This recipe features cannellini beans, also known as white kidney beans. Cannellinis are slightly larger than navy and great northern, but all white beans are good sources of calcium, help stabilize blood sugar, and protect against insulin resistance. Kale brings a high concentration of antioxidants to the party.
2 tablespoons olive oil
1 large onion chopped
1 shallot chopped
8 cloves of garlic sliced
1 bunch of kale chopped, discard ribs
8 to 10 sprigs of fresh thyme, stripped of leaves. Discard stems.
2 bay leaves
½ teaspoon sea salt
½ cup water
2 15oz cans of cannellini beans, drained and rinsed
fresh ground black pepper to taste
½ teaspoon umeboshi plum vinegar (optional)
In a large covered pot, sauté onion, garlic, and shallot in oil until transparent. Turn heat to medium, and add water, salt, kale, bay, and thyme leaves. Cook covered until greens are soft, stirring occasionally. Turn down heat, add beans and pepper and cook another few minutes. Remove bay leaves and add umeboshi vinegar before serving.
The chickpea (or garbanzo in Spanish) is a versatile bean eaten throughout the world. Most chickpeas are pale yellow; a variety from India is small and black. While chickpeas can irritate some people with intestinal problems, regular consumption may prevent colon disease. Chickpeas contain an impressive array of antioxidants, and are prized for their high iron content. Combined with spinach, this makes for a particularly iron rich meal.
2 teaspoons olive oil
1 large onion
3 to 5 cloves of garlic, chopped
2 teaspoons fresh grated ginger
½ teaspoon whole cumin seeds
1 large tomato chopped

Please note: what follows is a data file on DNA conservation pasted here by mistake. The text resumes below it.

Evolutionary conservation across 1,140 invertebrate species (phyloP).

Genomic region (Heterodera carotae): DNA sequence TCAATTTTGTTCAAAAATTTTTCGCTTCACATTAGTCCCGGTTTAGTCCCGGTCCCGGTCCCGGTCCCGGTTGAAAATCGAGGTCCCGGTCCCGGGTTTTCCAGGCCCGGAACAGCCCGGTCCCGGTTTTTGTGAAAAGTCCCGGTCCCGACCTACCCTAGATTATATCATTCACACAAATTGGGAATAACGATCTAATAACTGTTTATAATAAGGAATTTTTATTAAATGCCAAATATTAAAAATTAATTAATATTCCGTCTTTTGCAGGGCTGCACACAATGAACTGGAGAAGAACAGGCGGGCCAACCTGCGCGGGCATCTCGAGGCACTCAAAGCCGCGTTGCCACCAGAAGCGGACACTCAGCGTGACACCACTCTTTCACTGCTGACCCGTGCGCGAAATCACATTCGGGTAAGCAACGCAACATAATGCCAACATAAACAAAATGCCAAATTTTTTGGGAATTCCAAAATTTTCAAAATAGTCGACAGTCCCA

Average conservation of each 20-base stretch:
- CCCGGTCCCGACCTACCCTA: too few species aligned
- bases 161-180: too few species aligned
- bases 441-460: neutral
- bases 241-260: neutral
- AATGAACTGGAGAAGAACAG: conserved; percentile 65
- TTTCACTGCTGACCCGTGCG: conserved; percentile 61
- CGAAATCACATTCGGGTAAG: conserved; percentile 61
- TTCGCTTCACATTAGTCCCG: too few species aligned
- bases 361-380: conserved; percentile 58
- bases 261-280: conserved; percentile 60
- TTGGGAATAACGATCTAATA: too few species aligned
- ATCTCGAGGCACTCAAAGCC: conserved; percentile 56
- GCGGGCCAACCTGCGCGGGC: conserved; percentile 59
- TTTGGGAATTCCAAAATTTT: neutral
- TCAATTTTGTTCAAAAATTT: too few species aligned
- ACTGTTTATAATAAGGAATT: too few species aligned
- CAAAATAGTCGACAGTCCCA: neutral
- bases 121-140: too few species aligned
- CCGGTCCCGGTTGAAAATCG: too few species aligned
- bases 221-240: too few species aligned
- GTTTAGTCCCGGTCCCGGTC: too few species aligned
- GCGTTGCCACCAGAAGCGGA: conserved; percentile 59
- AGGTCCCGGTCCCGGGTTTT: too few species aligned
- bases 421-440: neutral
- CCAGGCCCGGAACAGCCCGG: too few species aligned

12 oz of fresh spinach, cleaned and chopped
1 teaspoon curry powder
1 teaspoon turmeric powder
red pepper flakes to taste
1 teaspoon sea salt
¼ cup water
2 15oz cans of chickpeas, drained and rinsed
½ cup cilantro chopped
Juice of one lime
In a large skillet sauté onion, garlic, ginger, and cumin seeds in olive oil until onions are transparent. Stir in spice powers, salt and pepper flakes and cook for another minute. Next add tomato and spinach and cook until vegetables are soft and combined. Add water and chickpeas. Stir to combine and simmer on med-low for 20 to 30 minutes or until most of the liquid evaporates. Turn off heat and mix in chopped cilantro and lime juice. Serve with a dollop of plain yogurt and cumin-scented basmati rice.
Glazed Tempeh with Bok Choy
Soy is a controversial bean. Some nutritionists champion its phytoestrogen and protein content (soy is the only bean with more protein than carbs), while others say that regular consumption is problematic due to soy isolate and high amounts of phytic acid. You can avoid some of the soy concerns by choosing a fermented variety, such as miso or tempeh—a firm and nutty soy cake from Indonesia.
The most important consideration when buying any soy product is genetically modified organisms (GMOs). Nearly all soy grown in the United States is genetically engineered to resist pesticides, so unless the package says organic or non-GMO, leave it on the shelf.
Bok choy is a mild vegetable with an alluring crunch, so don’t cook it as long as you would other cruciferous greens.
1 tablespoon peanut butter
1 teaspoon of each:
hemp or flax seed oil
toasted sesame seeds
1 tablespoon of olive oil
15oz block of tempeh cut into ¼ inch sticks
salt to taste
1 teaspoon of olive oil
3 cloves garlic, sliced
1 bunch bok choy, chopped. Discard bottom. Separate green tops and white stems
salt and pepper to taste
In a small bowl, mix hemp oil, soy sauce, honey, nut butter, ginger, and water until combined. Set aside.
In a large skillet, heat 1 tablespoon of olive oil to med-high and fry tempeh sticks until golden brown on both sides. Remove from pan, toss in glaze sauce, and sprinkle with toasted sesame seeds.
In the same pan, turn down heat to medium, and heat 1 teaspoon of oil and add sliced garlic. Cook until it starts to brown, and add white bok choy pieces, salt and pepper. Before white pieces lose their crunch, add greens and cook until wilted. Serve immediately.